May We Please Retire George Will and Fred Hiatt?
DeLong: Thinking About Macroeconomic Issues 1925-2006: Economics 202b Lecture (April 7, 2009)

Maynard Keynes Might Say: Real Wages and the Great Depression

From RJW:

Maynard Keynes comments on Ohanian and Cole

in the short period, falling money-wages and rising real wages are each, for independent reasons, likely to accompany decreasing employment; labour being readier to accept wage-cuts when employment is falling off, yet real wages inevitably rising in the same circumstances on account of the increasing marginal return to a given capital equipment when output is diminished."

General Theory Chapter II section 2.

As you know, one didn't have to wait for Blanchard and Kiyotaki or for New Keynesians or--well read Keynes to find the argument that real wages are determined (certainly were determined in the 20s and 30s anyway) by firms when they set prices and must be high when demand is low.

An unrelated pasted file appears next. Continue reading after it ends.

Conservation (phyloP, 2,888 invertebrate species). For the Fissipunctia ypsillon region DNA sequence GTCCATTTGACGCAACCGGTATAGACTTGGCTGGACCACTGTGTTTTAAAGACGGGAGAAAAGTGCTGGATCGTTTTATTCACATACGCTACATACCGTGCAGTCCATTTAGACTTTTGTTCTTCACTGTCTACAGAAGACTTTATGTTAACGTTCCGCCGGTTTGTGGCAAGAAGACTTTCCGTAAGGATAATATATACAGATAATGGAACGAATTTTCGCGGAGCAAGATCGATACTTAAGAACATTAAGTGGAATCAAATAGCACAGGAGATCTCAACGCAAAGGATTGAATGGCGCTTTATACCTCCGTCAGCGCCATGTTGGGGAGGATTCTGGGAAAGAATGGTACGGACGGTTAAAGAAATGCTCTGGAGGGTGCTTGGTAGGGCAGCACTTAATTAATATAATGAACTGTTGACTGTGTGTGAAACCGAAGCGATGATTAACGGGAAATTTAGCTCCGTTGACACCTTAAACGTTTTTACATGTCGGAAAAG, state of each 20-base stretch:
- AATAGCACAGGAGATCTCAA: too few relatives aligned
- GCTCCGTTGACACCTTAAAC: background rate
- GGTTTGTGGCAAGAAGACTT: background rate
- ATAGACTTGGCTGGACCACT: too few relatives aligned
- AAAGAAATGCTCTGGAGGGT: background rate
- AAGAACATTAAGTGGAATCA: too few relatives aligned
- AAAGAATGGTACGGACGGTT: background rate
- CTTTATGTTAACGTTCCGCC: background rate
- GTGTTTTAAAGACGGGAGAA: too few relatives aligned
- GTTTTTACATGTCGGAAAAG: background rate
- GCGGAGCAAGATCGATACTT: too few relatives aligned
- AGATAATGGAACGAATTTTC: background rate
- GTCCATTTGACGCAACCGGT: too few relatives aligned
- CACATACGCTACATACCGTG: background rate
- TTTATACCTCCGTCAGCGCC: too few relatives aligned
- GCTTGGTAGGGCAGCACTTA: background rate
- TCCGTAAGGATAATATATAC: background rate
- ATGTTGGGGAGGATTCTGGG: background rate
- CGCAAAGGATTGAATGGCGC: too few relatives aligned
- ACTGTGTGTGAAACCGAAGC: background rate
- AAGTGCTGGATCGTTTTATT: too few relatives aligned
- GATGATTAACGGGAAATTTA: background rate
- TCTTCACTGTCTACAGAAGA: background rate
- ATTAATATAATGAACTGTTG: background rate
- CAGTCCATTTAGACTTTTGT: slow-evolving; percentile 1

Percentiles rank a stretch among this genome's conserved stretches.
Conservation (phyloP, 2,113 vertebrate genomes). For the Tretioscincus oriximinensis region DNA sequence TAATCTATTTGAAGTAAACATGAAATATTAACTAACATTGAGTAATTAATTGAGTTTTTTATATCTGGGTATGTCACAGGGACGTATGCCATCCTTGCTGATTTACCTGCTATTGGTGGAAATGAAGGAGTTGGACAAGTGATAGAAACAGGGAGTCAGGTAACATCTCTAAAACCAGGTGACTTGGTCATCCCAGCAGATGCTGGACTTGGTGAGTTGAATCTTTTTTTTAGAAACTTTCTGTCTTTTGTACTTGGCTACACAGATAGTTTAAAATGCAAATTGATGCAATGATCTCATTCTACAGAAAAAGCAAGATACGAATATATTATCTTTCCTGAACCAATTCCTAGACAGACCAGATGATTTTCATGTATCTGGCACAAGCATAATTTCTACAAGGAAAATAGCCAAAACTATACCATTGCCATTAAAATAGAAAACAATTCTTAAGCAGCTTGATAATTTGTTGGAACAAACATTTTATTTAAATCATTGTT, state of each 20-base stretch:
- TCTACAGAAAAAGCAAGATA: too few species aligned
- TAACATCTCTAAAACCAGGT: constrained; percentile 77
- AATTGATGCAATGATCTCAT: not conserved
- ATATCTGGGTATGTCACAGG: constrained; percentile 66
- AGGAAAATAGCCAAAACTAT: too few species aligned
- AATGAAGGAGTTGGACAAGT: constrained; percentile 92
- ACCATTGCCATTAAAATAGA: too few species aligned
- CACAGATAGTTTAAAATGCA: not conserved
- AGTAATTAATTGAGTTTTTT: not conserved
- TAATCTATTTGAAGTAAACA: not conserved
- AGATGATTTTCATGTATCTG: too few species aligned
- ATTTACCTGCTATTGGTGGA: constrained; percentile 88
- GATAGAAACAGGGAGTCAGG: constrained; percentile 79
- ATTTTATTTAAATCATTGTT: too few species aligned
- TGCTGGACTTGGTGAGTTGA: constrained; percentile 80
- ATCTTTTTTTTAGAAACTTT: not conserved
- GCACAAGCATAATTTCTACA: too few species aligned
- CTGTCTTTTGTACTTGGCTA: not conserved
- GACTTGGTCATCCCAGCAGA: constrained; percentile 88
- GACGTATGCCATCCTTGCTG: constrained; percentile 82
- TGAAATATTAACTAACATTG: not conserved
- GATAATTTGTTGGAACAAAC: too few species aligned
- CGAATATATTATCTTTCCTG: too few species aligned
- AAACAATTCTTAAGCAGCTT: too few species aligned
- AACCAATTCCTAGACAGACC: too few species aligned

I personally don't share Keynes' certainty that, in the short run, employment is a decreasing function of real wages and vice versa. However, he expressed no doubt whatsoever on the point and managed to explain the Great Depression without appealing to trade unions. I think that if he had known that a reputable professor at UCLA had the idea that the US had extraordinarily huge unemployment in 33 because it had extraordinary strong unions he would have lowered his opinion of Americans (hard as that is to imagine).

There is an argument that the "Red Scare" Palmer raids of the early 1920s plus the fact that nominal wages had just been boosted by wartime inflation made it easy in the early 1920s to shrink nominal spending during the post-WWI deflation without causing a Great Depression--nonfarm unemployment peaked at only 16%. But to me, at least, the spectacle of a market system that is capable of rapid nominal adjustment only under a police state is not to attractive.